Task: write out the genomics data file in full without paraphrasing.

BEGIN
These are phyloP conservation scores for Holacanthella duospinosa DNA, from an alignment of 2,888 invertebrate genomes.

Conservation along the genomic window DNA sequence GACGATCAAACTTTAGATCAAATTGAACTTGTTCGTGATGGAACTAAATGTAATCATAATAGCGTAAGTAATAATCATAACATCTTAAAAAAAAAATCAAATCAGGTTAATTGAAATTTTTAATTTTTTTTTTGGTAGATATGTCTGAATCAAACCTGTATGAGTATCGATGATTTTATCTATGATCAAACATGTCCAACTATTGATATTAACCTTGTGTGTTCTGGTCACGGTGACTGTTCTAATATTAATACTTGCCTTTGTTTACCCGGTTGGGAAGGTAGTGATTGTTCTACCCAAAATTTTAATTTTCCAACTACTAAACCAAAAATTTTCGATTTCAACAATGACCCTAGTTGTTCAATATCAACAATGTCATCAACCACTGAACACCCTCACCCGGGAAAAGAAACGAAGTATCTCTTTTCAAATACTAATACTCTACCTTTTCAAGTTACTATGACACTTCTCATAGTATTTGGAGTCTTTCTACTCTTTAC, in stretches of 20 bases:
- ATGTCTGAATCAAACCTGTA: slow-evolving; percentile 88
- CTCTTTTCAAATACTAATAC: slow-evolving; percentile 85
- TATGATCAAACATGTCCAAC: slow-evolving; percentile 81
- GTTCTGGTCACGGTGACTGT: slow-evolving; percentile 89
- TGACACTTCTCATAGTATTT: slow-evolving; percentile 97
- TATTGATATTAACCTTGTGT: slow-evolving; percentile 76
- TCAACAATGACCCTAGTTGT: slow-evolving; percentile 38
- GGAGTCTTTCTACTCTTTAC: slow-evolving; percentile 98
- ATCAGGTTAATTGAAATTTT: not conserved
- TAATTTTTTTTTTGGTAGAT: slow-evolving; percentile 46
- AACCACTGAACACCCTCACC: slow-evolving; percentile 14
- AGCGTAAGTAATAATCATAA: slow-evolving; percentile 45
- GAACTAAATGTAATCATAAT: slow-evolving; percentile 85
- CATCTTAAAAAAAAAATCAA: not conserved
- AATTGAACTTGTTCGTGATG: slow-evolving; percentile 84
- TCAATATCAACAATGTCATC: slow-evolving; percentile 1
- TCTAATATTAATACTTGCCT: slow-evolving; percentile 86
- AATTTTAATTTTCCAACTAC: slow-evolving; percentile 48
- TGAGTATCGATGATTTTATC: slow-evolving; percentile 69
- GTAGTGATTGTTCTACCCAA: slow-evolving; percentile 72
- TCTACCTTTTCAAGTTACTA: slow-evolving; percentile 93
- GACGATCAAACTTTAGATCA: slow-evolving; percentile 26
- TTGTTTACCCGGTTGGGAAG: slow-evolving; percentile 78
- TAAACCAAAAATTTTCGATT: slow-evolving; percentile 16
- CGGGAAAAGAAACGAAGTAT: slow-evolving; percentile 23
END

These are phyloP conservation scores for Holacanthella duospinosa DNA, from an alignment of 2,888 invertebrate genomes.

Conservation along the genomic window DNA sequence GACGATCAAACTTTAGATCAAATTGAACTTGTTCGTGATGGAACTAAATGTAATCATAATAGCGTAAGTAATAATCATAACATCTTAAAAAAAAAATCAAATCAGGTTAATTGAAATTTTTAATTTTTTTTTTGGTAGATATGTCTGAATCAAACCTGTATGAGTATCGATGATTTTATCTATGATCAAACATGTCCAACTATTGATATTAACCTTGTGTGTTCTGGTCACGGTGACTGTTCTAATATTAATACTTGCCTTTGTTTACCCGGTTGGGAAGGTAGTGATTGTTCTACCCAAAATTTTAATTTTCCAACTACTAAACCAAAAATTTTCGATTTCAACAATGACCCTAGTTGTTCAATATCAACAATGTCATCAACCACTGAACACCCTCACCCGGGAAAAGAAACGAAGTATCTCTTTTCAAATACTAATACTCTACCTTTTCAAGTTACTATGACACTTCTCATAGTATTTGGAGTCTTTCTACTCTTTAC, in stretches of 20 bases:
- ATGTCTGAATCAAACCTGTA: slow-evolving; percentile 88
- CTCTTTTCAAATACTAATAC: slow-evolving; percentile 85
- TATGATCAAACATGTCCAAC: slow-evolving; percentile 81
- GTTCTGGTCACGGTGACTGT: slow-evolving; percentile 89
- TGACACTTCTCATAGTATTT: slow-evolving; percentile 97
- TATTGATATTAACCTTGTGT: slow-evolving; percentile 76
- TCAACAATGACCCTAGTTGT: slow-evolving; percentile 38
- GGAGTCTTTCTACTCTTTAC: slow-evolving; percentile 98
- ATCAGGTTAATTGAAATTTT: not conserved
- TAATTTTTTTTTTGGTAGAT: slow-evolving; percentile 46
- AACCACTGAACACCCTCACC: slow-evolving; percentile 14
- AGCGTAAGTAATAATCATAA: slow-evolving; percentile 45
- GAACTAAATGTAATCATAAT: slow-evolving; percentile 85
- CATCTTAAAAAAAAAATCAA: not conserved
- AATTGAACTTGTTCGTGATG: slow-evolving; percentile 84
- TCAATATCAACAATGTCATC: slow-evolving; percentile 1
- TCTAATATTAATACTTGCCT: slow-evolving; percentile 86
- AATTTTAATTTTCCAACTAC: slow-evolving; percentile 48
- TGAGTATCGATGATTTTATC: slow-evolving; percentile 69
- GTAGTGATTGTTCTACCCAA: slow-evolving; percentile 72
- TCTACCTTTTCAAGTTACTA: slow-evolving; percentile 93
- GACGATCAAACTTTAGATCA: slow-evolving; percentile 26
- TTGTTTACCCGGTTGGGAAG: slow-evolving; percentile 78
- TAAACCAAAAATTTTCGATT: slow-evolving; percentile 16
- CGGGAAAAGAAACGAAGTAT: slow-evolving; percentile 23